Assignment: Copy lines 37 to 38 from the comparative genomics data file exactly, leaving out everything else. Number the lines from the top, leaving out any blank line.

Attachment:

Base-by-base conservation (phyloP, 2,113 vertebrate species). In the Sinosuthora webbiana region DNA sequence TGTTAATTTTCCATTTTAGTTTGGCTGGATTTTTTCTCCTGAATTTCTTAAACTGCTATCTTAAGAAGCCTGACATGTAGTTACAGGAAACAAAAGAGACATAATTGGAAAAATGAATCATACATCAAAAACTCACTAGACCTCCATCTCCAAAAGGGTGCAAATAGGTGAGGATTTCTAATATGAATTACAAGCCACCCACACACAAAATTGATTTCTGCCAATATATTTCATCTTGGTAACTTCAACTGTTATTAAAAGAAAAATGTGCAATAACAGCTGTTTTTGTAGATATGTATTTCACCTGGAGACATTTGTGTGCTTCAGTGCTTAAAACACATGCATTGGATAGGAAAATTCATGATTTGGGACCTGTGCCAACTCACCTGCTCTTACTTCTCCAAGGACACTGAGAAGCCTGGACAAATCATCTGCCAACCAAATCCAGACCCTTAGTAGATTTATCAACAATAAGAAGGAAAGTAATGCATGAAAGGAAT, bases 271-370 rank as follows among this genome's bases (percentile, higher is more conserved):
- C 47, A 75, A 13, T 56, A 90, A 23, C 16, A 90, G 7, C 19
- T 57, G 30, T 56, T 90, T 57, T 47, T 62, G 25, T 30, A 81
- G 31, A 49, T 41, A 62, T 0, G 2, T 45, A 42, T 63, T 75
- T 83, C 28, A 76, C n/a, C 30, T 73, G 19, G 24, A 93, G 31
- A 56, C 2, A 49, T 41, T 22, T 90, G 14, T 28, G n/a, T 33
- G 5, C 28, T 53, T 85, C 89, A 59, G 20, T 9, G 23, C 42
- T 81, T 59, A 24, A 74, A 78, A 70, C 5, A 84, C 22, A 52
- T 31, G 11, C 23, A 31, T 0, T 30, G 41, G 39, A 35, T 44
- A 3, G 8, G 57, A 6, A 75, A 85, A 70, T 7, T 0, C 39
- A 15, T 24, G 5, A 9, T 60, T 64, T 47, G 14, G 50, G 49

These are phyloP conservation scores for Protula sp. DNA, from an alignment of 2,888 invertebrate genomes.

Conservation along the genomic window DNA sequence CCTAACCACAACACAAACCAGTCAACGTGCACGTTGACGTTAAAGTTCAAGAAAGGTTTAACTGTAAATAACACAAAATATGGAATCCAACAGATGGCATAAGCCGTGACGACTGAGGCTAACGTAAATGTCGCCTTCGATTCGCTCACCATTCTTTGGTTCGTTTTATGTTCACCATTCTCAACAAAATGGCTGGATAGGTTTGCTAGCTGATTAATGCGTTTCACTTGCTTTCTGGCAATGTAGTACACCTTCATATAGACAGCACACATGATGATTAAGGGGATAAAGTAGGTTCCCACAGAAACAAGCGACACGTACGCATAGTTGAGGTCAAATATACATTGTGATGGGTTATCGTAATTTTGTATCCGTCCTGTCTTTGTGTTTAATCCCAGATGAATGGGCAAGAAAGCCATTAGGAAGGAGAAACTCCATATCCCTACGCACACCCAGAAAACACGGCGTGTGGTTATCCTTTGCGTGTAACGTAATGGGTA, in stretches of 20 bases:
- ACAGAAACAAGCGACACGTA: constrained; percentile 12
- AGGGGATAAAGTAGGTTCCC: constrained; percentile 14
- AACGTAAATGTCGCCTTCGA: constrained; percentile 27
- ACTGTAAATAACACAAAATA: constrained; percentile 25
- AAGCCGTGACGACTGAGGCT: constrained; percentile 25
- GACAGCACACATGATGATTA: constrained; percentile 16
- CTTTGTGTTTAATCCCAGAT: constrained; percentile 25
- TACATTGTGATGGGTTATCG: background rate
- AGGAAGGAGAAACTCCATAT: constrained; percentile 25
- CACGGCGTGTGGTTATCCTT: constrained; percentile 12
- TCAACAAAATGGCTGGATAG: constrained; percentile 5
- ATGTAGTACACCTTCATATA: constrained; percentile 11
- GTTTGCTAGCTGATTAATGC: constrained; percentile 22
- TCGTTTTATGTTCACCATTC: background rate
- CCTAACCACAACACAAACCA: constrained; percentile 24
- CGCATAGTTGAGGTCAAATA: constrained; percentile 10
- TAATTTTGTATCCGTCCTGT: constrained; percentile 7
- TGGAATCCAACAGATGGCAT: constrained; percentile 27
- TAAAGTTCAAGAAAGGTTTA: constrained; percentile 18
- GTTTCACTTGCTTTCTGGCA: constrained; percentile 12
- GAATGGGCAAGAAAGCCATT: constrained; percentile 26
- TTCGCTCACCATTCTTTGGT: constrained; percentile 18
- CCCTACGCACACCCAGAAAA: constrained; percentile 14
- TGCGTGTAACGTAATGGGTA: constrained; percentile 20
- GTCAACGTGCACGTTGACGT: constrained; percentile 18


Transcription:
- TGCGTGTAACGTAATGGGTA: constrained; percentile 20
- GTCAACGTGCACGTTGACGT: constrained; percentile 18